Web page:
- DEA Norge AS: 10%
- Norske Shell (operator): 45%
- Idemitsu Petroleum Norway: 25%
- Wintershall Norge ASA: 20%
Njord is an oil field located about 30 kilometres west of Draugen in the Norwegian Sea and was first discovered in 1986. Production started in 1997 from three reservoirs (Tilje, Ile and Åre). The 2P reserves amount to 138 million barrels of oil equivalent (gross).
The Njord field has been developed with a floating steel platform, Njord A, which has an integrated deck with drilling and processing facilities, as well as living quarters. In 2012, an extensive maintenance and modification campaign was completed on Njord A to enable extended lifetime, output from the Hyme field and production from the Njord North-West Flank.
The oil from Njord is transported by pipeline from the platform to the storage vessel Njord Bravo, which is anchored right next to the platform. Gas from the Njord field is exported through a 40-kilometre pipeline tied back to the Åsgard Transport pipeline. Åsgard Transport links the field with the Kårstø gas processing plant and the trunklines onward to the European gas market.
Njord Future – Extending the project life cycle and increasing production rates
In 2016, the Njord A platform was towed to Kvaerners yard at Stordfor refurbishment. The Njord Bravo FSU was towed ashore to Kristiansund. Until production was suspended in 2016, Njord had been on stream for 6,821 days, and 54 wells were drilled so far. 10 new production wells are planned on the field. The Njord Future project will see the redevelopment of the Njord and Hyme fields to boost recovery and extend their producing lives.In addition, the nearby Bauge (formerly Snilehorn) discovery is planned to be developed.
At the beginning of 2017, DEA increased its interest in seven licences and has now a share of 50% in the Njord field. In June 2017, a major milestone was reached as the plans for development and operation (PDO) for Njord and Bauge were approved by the Ministry of Petroleum and Energy. Capital expenditures for both fields total more than 2 billion Euros.
First production from Njord Future is currently expected for 2020. The production phase is expected to last until 2040.
- DEA Norge AS: 50%
- Statoil Petroleum AS (operator): 20%
- VNG Norge AS: 2.5%
- ENGIE E&P Norge AS: 20%
- Faroe: 7.50%
One of the largest industrial projects in Norway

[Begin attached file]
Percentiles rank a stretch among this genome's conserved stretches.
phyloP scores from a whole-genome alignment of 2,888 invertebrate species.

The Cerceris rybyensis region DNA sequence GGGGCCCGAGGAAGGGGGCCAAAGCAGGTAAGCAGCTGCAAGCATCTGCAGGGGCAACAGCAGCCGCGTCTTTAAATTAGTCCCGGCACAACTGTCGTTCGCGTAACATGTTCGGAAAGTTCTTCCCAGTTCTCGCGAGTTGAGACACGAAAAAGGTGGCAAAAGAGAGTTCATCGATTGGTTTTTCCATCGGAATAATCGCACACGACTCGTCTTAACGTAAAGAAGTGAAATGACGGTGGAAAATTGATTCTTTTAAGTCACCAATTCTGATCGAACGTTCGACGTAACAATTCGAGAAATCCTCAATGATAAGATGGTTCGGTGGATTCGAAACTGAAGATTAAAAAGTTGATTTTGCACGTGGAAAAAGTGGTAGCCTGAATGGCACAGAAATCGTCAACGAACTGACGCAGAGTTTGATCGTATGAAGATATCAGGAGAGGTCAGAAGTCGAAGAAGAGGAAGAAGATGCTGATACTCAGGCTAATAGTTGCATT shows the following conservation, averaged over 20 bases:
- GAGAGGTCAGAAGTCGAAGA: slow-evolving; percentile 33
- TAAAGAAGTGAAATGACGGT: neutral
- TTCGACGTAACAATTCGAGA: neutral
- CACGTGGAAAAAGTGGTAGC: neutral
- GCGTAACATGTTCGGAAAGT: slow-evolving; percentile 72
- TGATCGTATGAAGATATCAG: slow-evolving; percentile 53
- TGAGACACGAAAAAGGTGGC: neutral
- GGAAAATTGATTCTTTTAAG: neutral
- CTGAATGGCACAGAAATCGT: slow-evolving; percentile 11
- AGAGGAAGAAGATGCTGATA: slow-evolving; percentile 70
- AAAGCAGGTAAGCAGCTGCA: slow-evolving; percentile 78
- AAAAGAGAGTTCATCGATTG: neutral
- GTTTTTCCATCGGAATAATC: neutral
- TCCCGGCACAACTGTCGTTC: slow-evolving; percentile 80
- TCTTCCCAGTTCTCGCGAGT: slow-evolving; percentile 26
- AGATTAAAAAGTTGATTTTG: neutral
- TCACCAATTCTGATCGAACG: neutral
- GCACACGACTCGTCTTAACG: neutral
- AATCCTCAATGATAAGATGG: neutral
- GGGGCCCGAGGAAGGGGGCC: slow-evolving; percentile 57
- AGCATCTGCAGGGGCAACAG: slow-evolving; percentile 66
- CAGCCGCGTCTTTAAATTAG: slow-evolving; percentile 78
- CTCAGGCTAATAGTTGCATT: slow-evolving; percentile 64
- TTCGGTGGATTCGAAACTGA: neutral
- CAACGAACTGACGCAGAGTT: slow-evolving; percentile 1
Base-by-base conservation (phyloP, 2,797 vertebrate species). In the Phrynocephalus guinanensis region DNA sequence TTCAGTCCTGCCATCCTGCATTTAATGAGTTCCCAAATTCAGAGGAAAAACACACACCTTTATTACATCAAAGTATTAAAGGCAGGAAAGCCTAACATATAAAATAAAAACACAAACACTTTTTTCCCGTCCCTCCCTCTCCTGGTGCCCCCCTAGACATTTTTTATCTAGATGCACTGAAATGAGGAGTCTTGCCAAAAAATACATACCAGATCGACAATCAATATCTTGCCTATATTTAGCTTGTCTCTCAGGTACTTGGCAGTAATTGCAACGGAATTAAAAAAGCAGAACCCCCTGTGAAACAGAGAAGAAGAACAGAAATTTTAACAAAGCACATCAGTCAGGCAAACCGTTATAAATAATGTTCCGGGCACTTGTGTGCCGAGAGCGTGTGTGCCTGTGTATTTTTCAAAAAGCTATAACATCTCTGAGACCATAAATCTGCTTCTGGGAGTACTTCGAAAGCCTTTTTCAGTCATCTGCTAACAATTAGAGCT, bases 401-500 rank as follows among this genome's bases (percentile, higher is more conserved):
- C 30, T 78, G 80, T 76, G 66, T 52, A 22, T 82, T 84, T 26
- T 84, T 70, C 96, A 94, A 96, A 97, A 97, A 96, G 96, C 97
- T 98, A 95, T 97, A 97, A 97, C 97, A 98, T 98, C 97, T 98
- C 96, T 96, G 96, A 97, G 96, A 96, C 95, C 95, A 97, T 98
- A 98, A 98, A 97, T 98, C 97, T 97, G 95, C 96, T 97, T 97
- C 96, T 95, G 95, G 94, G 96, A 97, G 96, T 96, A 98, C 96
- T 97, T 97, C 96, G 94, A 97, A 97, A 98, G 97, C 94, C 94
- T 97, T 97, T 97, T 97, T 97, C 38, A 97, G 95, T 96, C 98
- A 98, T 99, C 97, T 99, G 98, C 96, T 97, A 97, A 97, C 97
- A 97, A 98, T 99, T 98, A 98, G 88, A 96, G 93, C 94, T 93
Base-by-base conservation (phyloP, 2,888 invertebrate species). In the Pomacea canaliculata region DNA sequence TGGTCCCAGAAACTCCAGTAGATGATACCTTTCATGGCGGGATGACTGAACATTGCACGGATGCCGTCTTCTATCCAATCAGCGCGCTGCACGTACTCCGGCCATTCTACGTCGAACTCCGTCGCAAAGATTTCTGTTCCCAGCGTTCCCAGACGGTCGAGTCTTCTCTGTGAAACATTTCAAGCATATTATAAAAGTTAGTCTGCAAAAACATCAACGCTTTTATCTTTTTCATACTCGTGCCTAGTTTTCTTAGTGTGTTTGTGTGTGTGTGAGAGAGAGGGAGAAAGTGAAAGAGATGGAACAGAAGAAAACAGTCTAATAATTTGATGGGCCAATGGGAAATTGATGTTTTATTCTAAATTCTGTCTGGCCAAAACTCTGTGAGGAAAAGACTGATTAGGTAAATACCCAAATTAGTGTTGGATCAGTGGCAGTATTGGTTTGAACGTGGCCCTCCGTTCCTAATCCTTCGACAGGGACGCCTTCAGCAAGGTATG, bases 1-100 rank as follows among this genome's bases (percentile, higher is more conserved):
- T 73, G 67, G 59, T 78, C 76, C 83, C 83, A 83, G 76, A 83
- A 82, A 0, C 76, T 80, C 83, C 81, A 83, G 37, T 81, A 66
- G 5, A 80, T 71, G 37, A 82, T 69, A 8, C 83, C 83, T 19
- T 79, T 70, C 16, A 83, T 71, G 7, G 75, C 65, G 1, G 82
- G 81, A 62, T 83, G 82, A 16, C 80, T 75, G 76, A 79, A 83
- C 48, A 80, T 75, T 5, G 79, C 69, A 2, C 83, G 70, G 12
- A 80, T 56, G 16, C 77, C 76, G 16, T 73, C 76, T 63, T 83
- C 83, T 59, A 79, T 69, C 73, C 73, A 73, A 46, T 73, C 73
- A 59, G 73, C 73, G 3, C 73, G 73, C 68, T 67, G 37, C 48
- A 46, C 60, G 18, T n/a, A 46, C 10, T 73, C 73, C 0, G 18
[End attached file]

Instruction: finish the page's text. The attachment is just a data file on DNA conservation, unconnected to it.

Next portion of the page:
The Skarv field was discovered in 1998 and is located just south of the Polar Circle, 210 kilometres off the coast of Sandnessjøen. Four discoveries were made in the unit Skarv & Gråsel (1998), Idun (1999) and Snadd (2000).
The field development includes a 295-metre-FPSO with a production capacity of 85,000 barrels a day which makes it DEA’s most important producing field in Norway.
Production started in December 2012 and is expected to last for 25 years. Since then, the field has produced around 55 million barrels of oil and exported approximately 11.5 billion sm3 gas liquids at the end of 2015. The transportation of the gas takes place via the 80 km long Åsgard Transport System.
- DEA Norge AS: 28.08 %
- BP Norge AS (operator): 23.84 %
- Statoil ASA: 36.16 %
- PGNiG Norge AS: 11.92 %
Snøhvit is a natural gas field in the Barents Sea and is located 140 kilometres to the northwest of the town of Hammerfest. It is the first offshore development project in the Barents Sea, and has no surface installations on the field itself.
Up to 550 tons of gas are processed per hour
The subsea gas wells are connected via pipelines to the LNG plant on the island of Melkøya, just off Hammerfest. The depth of the water there is between 310 and 340 metres. In addition to Snøhvit, the field also includes several discoveries and reservoirs in the Askeladd and Albatross structures.
The natural gas is shipped out from the plant as LNG on LNG tankers. Potential expansion of the processing capacity of the LNG plant on Melkøya is currently being examined. The current processing capacity of the plant is between 530 and 550 tons per hour.
- DEA Norge AS: 2.81%
- Statoil (operator): 36.79%
- Petoro: 30%
- Total E&P Norge: 18.4%
- ENGIE E&P Norge: 12%
Snorre is an oil field in the Tampen region of the northern North Sea. DEA has an 8.57 per cent stake in the field, which contains a large share of DEA Norge's oil reserves. Around 110,000 barrels of oil are produced from the Snorre field each day.